Frequently nowadays long-distance hikes (walking tours) are undertaken along long-distance paths, including the National Trails in England and Wales, the Kungsleden (Sweden) and the National Trail System in the United States. The Grande Randonnée (France), Grote Routepaden, or Lange-afstand-wandelpaden (Holland), Grande Rota (Portugal), Gran Recorrido (Spain) is a network of long-distance footpaths in Europe, mostly in France, Belgium, the Netherlands and Spain. There are extensive networks in other European countries of long-distance trails, as well as in Canada, Australia, New Zealand, Nepal, and to a lesser extent other Asiatic countries, like Turkey, Israel, and Jordan. In the Alps of Austria, Slovenia, Switzerland, Germany, France, and Italy walking tours are often made from 'hut-to-hut', using an extensive system of mountain huts.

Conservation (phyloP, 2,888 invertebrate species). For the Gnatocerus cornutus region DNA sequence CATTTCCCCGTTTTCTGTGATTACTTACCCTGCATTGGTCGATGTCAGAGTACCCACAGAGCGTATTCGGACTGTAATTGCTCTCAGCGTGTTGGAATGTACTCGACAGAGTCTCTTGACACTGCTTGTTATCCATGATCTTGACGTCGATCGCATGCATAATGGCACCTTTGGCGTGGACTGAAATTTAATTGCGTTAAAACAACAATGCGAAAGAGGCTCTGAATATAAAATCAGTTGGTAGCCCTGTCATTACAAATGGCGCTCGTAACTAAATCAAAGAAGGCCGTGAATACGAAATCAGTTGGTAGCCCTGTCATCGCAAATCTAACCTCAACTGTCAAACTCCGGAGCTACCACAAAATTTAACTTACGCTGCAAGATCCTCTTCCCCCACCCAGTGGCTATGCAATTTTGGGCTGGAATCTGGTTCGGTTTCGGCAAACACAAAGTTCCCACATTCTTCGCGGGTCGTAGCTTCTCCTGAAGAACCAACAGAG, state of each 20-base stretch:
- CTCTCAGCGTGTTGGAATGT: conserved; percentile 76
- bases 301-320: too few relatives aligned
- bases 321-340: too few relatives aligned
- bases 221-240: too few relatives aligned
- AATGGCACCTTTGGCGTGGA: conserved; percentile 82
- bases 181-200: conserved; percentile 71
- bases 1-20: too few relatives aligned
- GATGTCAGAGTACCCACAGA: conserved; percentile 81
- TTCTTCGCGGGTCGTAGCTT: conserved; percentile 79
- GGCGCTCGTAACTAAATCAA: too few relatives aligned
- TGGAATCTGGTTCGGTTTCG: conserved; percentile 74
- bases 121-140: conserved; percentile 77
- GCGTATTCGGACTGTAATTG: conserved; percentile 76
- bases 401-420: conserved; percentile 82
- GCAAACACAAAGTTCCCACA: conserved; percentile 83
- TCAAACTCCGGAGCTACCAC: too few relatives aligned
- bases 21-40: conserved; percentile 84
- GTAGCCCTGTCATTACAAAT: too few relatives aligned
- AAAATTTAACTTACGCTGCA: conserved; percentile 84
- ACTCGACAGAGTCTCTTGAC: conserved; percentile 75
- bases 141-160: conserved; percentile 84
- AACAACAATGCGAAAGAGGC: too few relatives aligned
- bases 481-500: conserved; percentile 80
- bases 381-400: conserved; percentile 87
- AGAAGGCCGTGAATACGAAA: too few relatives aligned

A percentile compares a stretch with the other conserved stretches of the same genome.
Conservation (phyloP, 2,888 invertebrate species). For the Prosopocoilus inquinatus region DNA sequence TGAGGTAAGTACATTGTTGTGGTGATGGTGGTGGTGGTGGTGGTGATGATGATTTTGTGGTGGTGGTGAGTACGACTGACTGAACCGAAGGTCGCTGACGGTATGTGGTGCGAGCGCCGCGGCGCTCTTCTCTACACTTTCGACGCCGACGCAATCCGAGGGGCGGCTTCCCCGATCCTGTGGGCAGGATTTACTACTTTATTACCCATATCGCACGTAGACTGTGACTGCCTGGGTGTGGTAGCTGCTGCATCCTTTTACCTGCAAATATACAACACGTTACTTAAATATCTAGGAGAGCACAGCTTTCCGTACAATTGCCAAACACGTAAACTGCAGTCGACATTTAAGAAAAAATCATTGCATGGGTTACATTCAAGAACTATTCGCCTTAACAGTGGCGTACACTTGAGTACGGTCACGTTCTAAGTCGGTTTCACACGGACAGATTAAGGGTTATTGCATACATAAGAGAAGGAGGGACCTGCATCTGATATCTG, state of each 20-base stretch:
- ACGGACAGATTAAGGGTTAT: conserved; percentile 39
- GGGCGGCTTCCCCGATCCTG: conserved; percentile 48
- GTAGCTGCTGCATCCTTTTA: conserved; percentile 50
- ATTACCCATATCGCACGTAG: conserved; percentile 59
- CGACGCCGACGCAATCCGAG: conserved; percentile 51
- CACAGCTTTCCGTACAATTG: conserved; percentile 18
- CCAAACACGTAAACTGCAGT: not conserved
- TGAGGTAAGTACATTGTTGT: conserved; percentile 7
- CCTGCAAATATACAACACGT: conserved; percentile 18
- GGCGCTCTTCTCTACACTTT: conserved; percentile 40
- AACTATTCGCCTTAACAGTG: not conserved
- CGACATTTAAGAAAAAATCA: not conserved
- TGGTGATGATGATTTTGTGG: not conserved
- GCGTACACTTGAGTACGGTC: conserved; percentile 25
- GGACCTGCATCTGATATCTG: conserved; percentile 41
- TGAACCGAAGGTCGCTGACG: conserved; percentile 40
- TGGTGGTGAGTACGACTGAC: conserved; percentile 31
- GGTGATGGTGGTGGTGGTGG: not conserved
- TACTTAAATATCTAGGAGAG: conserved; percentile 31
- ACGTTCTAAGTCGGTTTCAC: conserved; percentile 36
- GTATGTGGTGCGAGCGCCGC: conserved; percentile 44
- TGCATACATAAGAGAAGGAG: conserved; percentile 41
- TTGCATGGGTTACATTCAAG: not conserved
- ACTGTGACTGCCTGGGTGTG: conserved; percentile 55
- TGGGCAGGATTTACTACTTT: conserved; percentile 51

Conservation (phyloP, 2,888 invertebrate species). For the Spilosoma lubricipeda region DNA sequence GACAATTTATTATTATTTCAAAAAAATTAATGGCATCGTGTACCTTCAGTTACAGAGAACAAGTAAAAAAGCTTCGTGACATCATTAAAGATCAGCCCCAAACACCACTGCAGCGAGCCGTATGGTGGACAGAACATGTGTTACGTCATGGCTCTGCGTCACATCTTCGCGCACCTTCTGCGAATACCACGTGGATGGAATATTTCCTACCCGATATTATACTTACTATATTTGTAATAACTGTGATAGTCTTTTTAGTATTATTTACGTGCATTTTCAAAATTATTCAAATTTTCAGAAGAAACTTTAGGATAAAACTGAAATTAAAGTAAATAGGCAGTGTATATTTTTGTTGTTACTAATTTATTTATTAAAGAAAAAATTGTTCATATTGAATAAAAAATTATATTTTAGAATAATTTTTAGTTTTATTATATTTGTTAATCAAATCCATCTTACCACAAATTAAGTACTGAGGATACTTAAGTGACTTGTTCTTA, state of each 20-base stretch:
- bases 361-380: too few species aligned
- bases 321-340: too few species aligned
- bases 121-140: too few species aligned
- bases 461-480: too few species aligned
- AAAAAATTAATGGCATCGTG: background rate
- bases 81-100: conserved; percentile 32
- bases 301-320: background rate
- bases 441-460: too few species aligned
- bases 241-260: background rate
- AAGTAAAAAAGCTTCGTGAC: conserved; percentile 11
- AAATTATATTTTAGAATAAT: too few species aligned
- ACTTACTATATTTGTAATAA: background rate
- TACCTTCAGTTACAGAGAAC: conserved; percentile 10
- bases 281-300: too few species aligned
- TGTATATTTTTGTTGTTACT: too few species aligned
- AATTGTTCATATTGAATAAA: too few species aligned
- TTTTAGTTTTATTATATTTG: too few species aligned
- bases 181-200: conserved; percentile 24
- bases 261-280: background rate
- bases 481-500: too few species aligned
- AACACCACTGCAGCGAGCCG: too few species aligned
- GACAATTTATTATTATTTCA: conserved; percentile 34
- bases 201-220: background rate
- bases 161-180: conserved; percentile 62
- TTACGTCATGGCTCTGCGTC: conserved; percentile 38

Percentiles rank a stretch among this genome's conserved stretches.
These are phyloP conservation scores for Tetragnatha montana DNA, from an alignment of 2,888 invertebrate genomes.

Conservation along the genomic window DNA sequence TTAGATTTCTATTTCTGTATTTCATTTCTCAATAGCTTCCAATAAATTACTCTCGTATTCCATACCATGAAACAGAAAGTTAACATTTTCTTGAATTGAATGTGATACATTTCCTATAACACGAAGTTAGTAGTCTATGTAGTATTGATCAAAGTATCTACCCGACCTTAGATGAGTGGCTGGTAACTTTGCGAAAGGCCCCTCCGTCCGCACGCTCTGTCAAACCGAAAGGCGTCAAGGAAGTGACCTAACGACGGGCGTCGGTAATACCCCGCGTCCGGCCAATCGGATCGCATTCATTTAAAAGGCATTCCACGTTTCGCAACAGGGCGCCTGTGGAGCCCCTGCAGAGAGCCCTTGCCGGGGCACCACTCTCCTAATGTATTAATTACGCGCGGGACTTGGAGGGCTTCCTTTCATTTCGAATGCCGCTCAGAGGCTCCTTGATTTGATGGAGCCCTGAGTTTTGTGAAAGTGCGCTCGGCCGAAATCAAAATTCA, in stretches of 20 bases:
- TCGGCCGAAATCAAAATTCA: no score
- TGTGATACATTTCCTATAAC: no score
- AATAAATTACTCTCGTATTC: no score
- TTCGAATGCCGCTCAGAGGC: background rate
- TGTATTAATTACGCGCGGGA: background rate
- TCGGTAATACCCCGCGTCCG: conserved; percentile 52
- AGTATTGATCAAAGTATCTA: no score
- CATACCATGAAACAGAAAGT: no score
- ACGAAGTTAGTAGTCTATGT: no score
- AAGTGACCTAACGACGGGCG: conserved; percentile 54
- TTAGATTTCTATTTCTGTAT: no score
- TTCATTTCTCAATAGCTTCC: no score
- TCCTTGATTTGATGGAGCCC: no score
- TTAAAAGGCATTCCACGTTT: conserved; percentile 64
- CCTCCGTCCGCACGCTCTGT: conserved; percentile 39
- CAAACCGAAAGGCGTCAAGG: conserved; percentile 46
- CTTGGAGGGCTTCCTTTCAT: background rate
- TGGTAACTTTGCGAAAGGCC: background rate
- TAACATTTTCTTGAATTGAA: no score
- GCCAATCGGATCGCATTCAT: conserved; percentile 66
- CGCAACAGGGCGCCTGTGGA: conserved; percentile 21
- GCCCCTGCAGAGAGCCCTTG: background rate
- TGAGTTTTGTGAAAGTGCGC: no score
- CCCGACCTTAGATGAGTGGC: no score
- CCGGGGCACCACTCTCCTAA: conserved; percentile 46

In the late 20th-century there has been a proliferation of official and unofficial long-distance routes, which mean that hikers now are more likely to refer to using a long-distance way (Britain), trail (US), The Grande Randonnée (France), etc., than setting out on a walking tour. Early examples of long-distance paths include the Appalachian Trail in the US and the Pennine Way in Britain. Pilgrimage routes are now treated, by some walkers, as long-distance routes, and the route taken by the British National Trail the North Downs Way closely follows that of the Pilgrims' Way to Canterbury.
Main article: Hiking equipment
The equipment required for hiking depends on the length of the hike, but day hikers generally carry at least water, food, a map, and rain-proof gear. Hikers usually wear sturdy hiking boots for mountain walking and backpacking, as protection from the rough terrain, as well as providing increased stability.The Mountaineers club recommends a list of "Ten Essentials" equipment for hiking, including a compass, a trekking pole, sunglasses, sunscreen, a flashlight, a first aid kit, a fire starter, and a knife. Other groups recommend items such as hat, gloves, insect repellent, and an emergency blanket. A GPS navigation device can also be helpful and route cards may be used as a guide.